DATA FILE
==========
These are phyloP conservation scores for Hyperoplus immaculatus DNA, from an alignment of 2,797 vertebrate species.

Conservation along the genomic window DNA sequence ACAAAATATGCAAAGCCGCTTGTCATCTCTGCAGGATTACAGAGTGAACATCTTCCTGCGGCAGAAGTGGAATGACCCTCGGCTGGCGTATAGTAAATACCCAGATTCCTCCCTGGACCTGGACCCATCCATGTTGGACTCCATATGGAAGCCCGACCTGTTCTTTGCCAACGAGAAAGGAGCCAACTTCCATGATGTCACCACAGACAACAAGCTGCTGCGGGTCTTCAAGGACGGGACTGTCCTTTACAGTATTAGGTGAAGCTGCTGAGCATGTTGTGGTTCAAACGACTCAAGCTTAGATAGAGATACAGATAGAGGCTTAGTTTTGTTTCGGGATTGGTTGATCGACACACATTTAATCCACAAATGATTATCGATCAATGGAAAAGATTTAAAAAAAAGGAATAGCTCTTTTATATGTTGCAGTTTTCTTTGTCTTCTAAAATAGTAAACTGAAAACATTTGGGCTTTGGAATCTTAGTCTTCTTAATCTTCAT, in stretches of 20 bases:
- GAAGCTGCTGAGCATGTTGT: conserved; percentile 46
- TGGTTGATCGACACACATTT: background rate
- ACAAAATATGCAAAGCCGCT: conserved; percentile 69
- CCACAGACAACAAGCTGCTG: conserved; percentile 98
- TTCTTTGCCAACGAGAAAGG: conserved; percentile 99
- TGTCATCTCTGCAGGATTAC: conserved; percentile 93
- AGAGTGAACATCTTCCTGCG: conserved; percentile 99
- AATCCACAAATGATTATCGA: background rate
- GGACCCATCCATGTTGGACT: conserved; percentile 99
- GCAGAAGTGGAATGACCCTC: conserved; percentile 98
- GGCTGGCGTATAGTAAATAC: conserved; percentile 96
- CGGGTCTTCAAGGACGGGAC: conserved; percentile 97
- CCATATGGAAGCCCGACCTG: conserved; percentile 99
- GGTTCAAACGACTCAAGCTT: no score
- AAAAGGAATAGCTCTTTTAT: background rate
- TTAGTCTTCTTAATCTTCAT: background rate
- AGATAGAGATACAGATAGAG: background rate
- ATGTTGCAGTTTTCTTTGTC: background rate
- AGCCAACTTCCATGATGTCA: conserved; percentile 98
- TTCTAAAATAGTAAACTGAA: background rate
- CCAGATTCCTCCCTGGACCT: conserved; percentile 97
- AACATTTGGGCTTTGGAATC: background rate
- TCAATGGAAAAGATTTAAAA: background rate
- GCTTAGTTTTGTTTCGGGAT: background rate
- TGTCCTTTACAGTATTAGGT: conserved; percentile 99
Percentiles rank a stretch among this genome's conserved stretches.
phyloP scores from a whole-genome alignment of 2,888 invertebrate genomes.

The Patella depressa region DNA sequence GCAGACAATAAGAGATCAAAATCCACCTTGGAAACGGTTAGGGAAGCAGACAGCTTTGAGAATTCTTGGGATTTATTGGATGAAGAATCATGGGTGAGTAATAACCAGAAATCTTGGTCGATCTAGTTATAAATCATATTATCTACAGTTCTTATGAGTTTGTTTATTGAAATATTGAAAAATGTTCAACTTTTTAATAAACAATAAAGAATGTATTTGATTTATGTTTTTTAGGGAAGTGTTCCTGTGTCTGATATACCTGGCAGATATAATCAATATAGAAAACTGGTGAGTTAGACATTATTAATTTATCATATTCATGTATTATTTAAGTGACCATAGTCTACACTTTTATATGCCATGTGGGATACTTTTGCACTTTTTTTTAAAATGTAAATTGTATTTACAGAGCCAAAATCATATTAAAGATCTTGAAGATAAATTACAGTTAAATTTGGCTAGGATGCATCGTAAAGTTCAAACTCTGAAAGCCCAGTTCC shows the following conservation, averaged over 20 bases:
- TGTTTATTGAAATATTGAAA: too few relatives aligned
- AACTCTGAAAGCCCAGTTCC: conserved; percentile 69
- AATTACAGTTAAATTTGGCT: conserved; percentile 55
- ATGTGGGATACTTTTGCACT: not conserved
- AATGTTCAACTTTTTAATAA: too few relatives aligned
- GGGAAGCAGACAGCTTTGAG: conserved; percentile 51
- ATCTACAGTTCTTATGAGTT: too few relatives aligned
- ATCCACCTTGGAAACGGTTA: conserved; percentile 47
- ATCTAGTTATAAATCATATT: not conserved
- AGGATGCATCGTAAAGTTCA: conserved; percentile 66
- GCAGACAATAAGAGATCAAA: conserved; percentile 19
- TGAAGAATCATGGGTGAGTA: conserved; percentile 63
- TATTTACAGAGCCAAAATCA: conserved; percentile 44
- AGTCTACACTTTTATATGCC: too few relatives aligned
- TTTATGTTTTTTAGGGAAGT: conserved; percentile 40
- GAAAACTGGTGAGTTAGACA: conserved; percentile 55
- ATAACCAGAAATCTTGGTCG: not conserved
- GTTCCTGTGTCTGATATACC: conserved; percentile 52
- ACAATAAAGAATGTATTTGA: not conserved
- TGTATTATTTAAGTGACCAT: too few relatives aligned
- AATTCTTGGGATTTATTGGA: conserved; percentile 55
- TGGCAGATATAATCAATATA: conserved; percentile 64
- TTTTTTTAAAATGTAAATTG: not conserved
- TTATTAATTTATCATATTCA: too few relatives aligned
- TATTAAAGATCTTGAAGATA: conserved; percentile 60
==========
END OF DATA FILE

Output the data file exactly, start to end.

These are phyloP conservation scores for Hyperoplus immaculatus DNA, from an alignment of 2,797 vertebrate species.

Conservation along the genomic window DNA sequence ACAAAATATGCAAAGCCGCTTGTCATCTCTGCAGGATTACAGAGTGAACATCTTCCTGCGGCAGAAGTGGAATGACCCTCGGCTGGCGTATAGTAAATACCCAGATTCCTCCCTGGACCTGGACCCATCCATGTTGGACTCCATATGGAAGCCCGACCTGTTCTTTGCCAACGAGAAAGGAGCCAACTTCCATGATGTCACCACAGACAACAAGCTGCTGCGGGTCTTCAAGGACGGGACTGTCCTTTACAGTATTAGGTGAAGCTGCTGAGCATGTTGTGGTTCAAACGACTCAAGCTTAGATAGAGATACAGATAGAGGCTTAGTTTTGTTTCGGGATTGGTTGATCGACACACATTTAATCCACAAATGATTATCGATCAATGGAAAAGATTTAAAAAAAAGGAATAGCTCTTTTATATGTTGCAGTTTTCTTTGTCTTCTAAAATAGTAAACTGAAAACATTTGGGCTTTGGAATCTTAGTCTTCTTAATCTTCAT, in stretches of 20 bases:
- GAAGCTGCTGAGCATGTTGT: conserved; percentile 46
- TGGTTGATCGACACACATTT: background rate
- ACAAAATATGCAAAGCCGCT: conserved; percentile 69
- CCACAGACAACAAGCTGCTG: conserved; percentile 98
- TTCTTTGCCAACGAGAAAGG: conserved; percentile 99
- TGTCATCTCTGCAGGATTAC: conserved; percentile 93
- AGAGTGAACATCTTCCTGCG: conserved; percentile 99
- AATCCACAAATGATTATCGA: background rate
- GGACCCATCCATGTTGGACT: conserved; percentile 99
- GCAGAAGTGGAATGACCCTC: conserved; percentile 98
- GGCTGGCGTATAGTAAATAC: conserved; percentile 96
- CGGGTCTTCAAGGACGGGAC: conserved; percentile 97
- CCATATGGAAGCCCGACCTG: conserved; percentile 99
- GGTTCAAACGACTCAAGCTT: no score
- AAAAGGAATAGCTCTTTTAT: background rate
- TTAGTCTTCTTAATCTTCAT: background rate
- AGATAGAGATACAGATAGAG: background rate
- ATGTTGCAGTTTTCTTTGTC: background rate
- AGCCAACTTCCATGATGTCA: conserved; percentile 98
- TTCTAAAATAGTAAACTGAA: background rate
- CCAGATTCCTCCCTGGACCT: conserved; percentile 97
- AACATTTGGGCTTTGGAATC: background rate
- TCAATGGAAAAGATTTAAAA: background rate
- GCTTAGTTTTGTTTCGGGAT: background rate
- TGTCCTTTACAGTATTAGGT: conserved; percentile 99
Percentiles rank a stretch among this genome's conserved stretches.
phyloP scores from a whole-genome alignment of 2,888 invertebrate genomes.

The Patella depressa region DNA sequence GCAGACAATAAGAGATCAAAATCCACCTTGGAAACGGTTAGGGAAGCAGACAGCTTTGAGAATTCTTGGGATTTATTGGATGAAGAATCATGGGTGAGTAATAACCAGAAATCTTGGTCGATCTAGTTATAAATCATATTATCTACAGTTCTTATGAGTTTGTTTATTGAAATATTGAAAAATGTTCAACTTTTTAATAAACAATAAAGAATGTATTTGATTTATGTTTTTTAGGGAAGTGTTCCTGTGTCTGATATACCTGGCAGATATAATCAATATAGAAAACTGGTGAGTTAGACATTATTAATTTATCATATTCATGTATTATTTAAGTGACCATAGTCTACACTTTTATATGCCATGTGGGATACTTTTGCACTTTTTTTTAAAATGTAAATTGTATTTACAGAGCCAAAATCATATTAAAGATCTTGAAGATAAATTACAGTTAAATTTGGCTAGGATGCATCGTAAAGTTCAAACTCTGAAAGCCCAGTTCC shows the following conservation, averaged over 20 bases:
- TGTTTATTGAAATATTGAAA: too few relatives aligned
- AACTCTGAAAGCCCAGTTCC: conserved; percentile 69
- AATTACAGTTAAATTTGGCT: conserved; percentile 55
- ATGTGGGATACTTTTGCACT: not conserved
- AATGTTCAACTTTTTAATAA: too few relatives aligned
- GGGAAGCAGACAGCTTTGAG: conserved; percentile 51
- ATCTACAGTTCTTATGAGTT: too few relatives aligned
- ATCCACCTTGGAAACGGTTA: conserved; percentile 47
- ATCTAGTTATAAATCATATT: not conserved
- AGGATGCATCGTAAAGTTCA: conserved; percentile 66
- GCAGACAATAAGAGATCAAA: conserved; percentile 19
- TGAAGAATCATGGGTGAGTA: conserved; percentile 63
- TATTTACAGAGCCAAAATCA: conserved; percentile 44
- AGTCTACACTTTTATATGCC: too few relatives aligned
- TTTATGTTTTTTAGGGAAGT: conserved; percentile 40
- GAAAACTGGTGAGTTAGACA: conserved; percentile 55
- ATAACCAGAAATCTTGGTCG: not conserved
- GTTCCTGTGTCTGATATACC: conserved; percentile 52
- ACAATAAAGAATGTATTTGA: not conserved
- TGTATTATTTAAGTGACCAT: too few relatives aligned
- AATTCTTGGGATTTATTGGA: conserved; percentile 55
- TGGCAGATATAATCAATATA: conserved; percentile 64
- TTTTTTTAAAATGTAAATTG: not conserved
- TTATTAATTTATCATATTCA: too few relatives aligned
- TATTAAAGATCTTGAAGATA: conserved; percentile 60